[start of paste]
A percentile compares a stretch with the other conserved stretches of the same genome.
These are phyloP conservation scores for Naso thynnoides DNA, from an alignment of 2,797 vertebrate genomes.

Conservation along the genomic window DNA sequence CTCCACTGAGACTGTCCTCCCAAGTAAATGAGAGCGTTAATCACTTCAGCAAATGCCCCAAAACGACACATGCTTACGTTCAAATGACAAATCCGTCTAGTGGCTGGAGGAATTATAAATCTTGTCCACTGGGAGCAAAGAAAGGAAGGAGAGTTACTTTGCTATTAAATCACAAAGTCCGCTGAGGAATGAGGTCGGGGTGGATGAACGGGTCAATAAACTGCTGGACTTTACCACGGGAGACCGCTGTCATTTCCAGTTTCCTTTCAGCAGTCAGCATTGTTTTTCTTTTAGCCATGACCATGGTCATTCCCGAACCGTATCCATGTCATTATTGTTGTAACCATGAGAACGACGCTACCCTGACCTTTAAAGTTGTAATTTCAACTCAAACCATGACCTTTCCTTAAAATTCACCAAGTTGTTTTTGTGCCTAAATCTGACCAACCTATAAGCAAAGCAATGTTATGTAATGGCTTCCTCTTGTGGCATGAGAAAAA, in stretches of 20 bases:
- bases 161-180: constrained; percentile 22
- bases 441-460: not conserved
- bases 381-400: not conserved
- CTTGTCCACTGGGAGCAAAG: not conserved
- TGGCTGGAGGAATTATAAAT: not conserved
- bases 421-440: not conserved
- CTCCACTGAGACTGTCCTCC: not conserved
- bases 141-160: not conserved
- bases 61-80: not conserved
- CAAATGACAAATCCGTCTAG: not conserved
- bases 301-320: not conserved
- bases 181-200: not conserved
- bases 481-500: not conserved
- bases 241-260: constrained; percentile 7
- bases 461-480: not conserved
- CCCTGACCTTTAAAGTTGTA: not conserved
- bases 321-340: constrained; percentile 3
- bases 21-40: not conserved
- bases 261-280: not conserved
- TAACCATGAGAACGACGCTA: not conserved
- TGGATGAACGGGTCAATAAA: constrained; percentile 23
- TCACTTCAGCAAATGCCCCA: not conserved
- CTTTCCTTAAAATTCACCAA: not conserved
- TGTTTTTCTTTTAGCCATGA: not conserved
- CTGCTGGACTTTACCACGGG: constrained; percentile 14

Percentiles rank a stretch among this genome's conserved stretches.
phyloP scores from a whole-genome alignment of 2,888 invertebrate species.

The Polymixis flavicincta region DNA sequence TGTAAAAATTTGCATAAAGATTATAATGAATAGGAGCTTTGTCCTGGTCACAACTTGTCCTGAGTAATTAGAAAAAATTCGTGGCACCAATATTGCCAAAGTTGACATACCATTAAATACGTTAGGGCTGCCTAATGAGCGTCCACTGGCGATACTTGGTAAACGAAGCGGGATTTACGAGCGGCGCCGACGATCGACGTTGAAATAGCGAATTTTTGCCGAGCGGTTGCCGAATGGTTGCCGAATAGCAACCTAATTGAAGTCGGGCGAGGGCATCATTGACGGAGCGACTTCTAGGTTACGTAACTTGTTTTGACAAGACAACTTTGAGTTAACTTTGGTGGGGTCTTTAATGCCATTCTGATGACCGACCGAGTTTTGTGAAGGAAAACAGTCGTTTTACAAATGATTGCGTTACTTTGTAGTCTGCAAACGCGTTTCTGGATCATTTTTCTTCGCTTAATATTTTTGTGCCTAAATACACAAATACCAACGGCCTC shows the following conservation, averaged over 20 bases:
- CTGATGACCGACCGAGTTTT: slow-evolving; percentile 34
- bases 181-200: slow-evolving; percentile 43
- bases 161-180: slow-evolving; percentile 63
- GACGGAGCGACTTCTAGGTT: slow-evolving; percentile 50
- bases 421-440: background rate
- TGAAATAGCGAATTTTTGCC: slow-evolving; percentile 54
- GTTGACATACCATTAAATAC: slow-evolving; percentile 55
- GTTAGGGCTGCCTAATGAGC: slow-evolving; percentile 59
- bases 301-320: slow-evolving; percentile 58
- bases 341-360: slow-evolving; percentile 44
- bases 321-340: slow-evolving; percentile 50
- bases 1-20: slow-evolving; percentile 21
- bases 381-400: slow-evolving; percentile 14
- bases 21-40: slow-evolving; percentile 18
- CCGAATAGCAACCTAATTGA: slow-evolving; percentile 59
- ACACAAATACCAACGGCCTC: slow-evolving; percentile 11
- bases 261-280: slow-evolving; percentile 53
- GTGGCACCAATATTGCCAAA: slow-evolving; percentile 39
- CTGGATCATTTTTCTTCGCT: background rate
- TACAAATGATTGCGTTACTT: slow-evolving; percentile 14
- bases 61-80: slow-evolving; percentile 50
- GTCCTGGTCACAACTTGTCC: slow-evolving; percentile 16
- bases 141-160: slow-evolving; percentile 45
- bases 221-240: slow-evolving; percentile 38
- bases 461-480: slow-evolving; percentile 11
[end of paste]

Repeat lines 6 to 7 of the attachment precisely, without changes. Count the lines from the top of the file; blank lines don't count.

- bases 381-400: not conserved
- CTTGTCCACTGGGAGCAAAG: not conserved